Attempt to present nearly any theological perspective within your liberal Quaker meeting, and it will be welcomed with open arms. Present something that reinterprets for modern times one of our procedural, terminology, or value traditions – and you may find you have committed a heresy. I’m not talking about the three distinctives of ‘unprogrammed worship’, ‘Quaker process’, or ‘continuing revelation’ that are important in order to maintain our Quaker identity. I’m talking more in the vein of the traditions that started long ago; traditions that some mistakenly think are what make us Quakers.
These traditions are perhaps quaint and endearing – but may be misunderstood by the casual observer. Using “First Day” instead of Sunday, or other Quakerees is one example. Using old-timey Quaker names and speech patterns might make us comfortable; but what does it say to visitors to our meetings? It likely gives the mistaken first impression that we are somewhat exclusionary, or even cultish. If continuing revelation does not even prompt us to change our language to use words that are meaningful to the general populace, then perhaps we liberal Quakers are not as open to it as we think.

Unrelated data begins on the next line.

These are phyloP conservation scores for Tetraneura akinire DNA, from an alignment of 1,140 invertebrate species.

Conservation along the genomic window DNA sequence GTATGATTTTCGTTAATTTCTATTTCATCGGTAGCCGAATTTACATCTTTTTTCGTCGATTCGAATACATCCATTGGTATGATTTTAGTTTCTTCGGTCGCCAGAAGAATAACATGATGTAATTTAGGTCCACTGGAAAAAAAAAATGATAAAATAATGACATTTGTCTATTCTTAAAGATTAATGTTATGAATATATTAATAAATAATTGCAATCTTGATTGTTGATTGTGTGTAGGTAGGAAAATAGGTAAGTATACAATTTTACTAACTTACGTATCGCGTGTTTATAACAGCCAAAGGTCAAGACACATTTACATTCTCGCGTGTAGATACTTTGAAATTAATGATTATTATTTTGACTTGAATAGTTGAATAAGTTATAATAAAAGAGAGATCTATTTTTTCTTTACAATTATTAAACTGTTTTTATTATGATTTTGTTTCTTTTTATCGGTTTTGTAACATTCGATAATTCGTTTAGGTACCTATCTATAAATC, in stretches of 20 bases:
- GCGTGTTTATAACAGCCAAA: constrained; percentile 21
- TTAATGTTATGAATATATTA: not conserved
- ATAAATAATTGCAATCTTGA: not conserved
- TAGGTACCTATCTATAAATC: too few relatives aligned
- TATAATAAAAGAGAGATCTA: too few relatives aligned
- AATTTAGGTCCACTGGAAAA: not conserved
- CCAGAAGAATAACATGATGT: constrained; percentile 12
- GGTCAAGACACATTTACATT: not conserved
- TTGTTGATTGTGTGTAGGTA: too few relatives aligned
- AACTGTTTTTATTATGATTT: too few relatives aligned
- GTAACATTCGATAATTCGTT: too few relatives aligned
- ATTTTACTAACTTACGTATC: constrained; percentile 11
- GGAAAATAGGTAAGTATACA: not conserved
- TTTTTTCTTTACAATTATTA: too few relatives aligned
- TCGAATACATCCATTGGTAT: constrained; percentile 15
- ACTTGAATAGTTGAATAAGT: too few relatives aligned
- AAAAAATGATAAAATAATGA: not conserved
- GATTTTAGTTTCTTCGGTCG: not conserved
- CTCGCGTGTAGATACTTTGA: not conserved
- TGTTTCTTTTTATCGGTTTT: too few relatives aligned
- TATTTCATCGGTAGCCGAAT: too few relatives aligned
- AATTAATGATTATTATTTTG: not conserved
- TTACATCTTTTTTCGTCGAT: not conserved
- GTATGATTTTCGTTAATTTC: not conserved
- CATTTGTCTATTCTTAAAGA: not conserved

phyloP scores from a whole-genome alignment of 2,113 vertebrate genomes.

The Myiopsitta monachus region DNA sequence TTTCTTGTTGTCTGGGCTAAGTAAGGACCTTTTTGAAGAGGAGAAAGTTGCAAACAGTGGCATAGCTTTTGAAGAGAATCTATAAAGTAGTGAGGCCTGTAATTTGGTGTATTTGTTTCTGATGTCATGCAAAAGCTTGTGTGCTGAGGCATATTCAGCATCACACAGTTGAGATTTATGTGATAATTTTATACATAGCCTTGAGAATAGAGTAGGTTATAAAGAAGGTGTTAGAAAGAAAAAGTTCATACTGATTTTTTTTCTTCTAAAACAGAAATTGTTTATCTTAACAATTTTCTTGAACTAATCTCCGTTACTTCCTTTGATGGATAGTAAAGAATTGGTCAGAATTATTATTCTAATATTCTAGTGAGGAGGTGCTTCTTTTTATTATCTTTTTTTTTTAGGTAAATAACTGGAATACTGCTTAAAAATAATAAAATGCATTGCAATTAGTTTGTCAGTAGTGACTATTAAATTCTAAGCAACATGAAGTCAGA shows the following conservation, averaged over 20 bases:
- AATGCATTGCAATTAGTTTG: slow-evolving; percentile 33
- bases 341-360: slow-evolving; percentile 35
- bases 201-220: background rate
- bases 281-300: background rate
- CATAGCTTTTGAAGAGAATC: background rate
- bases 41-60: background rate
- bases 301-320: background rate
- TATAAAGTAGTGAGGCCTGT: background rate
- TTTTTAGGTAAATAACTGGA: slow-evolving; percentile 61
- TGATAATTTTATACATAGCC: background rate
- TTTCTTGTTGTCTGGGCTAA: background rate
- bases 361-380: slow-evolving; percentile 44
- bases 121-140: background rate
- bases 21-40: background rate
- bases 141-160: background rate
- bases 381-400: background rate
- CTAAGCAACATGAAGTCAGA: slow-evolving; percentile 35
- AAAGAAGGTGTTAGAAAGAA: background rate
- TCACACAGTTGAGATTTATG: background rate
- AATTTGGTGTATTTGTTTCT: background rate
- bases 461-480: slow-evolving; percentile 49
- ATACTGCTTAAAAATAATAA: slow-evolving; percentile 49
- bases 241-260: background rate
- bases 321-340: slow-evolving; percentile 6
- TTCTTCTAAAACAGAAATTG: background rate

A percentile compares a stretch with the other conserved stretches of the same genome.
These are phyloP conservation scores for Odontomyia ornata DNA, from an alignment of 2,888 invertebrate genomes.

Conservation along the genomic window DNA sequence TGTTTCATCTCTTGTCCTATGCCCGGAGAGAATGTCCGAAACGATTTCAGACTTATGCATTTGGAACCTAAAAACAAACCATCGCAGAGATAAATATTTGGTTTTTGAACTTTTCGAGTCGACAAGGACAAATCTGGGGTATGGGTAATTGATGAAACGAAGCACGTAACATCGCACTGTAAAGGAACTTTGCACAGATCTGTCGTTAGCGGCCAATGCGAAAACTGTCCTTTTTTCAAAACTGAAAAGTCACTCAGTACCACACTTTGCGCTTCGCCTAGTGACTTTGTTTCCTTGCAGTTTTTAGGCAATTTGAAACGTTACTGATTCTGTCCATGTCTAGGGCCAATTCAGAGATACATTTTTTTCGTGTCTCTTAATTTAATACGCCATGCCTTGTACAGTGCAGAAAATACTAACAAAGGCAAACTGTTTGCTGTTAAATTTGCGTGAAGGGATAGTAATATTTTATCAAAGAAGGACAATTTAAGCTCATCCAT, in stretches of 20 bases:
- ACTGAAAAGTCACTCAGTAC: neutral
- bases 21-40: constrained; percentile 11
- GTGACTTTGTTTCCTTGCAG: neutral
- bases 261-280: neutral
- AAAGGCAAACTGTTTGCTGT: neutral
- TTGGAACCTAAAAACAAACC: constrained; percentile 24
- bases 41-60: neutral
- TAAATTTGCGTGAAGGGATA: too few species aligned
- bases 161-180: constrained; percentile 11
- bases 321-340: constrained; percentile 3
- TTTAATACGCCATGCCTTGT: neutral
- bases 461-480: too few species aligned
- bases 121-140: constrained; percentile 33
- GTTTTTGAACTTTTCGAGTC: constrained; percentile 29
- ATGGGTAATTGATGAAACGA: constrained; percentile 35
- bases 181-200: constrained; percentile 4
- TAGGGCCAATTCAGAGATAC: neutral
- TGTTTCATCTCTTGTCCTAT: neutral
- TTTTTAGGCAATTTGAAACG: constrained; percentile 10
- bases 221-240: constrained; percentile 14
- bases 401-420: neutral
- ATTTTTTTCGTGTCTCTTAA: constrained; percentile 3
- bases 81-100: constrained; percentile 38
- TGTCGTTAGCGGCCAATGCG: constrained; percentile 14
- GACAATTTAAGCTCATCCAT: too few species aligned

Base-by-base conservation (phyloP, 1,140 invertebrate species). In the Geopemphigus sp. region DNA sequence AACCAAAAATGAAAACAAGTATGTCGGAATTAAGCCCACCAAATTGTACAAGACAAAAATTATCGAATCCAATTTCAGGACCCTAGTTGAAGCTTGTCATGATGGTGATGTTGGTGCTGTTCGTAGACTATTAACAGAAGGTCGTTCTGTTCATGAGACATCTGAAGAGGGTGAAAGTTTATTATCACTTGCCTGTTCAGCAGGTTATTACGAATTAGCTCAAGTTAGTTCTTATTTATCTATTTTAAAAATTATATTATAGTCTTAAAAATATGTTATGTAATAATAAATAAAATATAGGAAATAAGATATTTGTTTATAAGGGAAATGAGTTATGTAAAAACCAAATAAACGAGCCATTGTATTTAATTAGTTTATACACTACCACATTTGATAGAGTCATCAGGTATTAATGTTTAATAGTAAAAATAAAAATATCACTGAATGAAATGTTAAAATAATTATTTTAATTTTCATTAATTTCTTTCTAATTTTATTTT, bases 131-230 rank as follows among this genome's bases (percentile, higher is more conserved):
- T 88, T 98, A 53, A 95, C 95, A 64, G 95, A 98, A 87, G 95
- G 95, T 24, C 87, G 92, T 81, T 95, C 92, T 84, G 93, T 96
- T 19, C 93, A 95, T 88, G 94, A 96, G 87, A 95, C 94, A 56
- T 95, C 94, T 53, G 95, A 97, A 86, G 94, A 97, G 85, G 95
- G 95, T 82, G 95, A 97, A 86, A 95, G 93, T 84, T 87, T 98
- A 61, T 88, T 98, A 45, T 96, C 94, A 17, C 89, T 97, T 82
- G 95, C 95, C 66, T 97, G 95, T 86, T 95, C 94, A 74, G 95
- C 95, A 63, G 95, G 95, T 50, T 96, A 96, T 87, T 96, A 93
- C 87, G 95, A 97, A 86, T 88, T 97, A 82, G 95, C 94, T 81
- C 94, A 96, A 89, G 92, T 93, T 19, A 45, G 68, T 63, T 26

If formal membership in a spiritual group is no longer appealing to people we are drawing to our meeting houses, perhaps continuing revelation is telling us something. Are we listening? And if Friends are exhausted and have to be convinced to participate on one or more of the numerous committees in our meetings, perhaps continuing revelation is telling us modern Quakers, who want to be relevant in the modern world, that we must do something different. Are we responding to its nudging?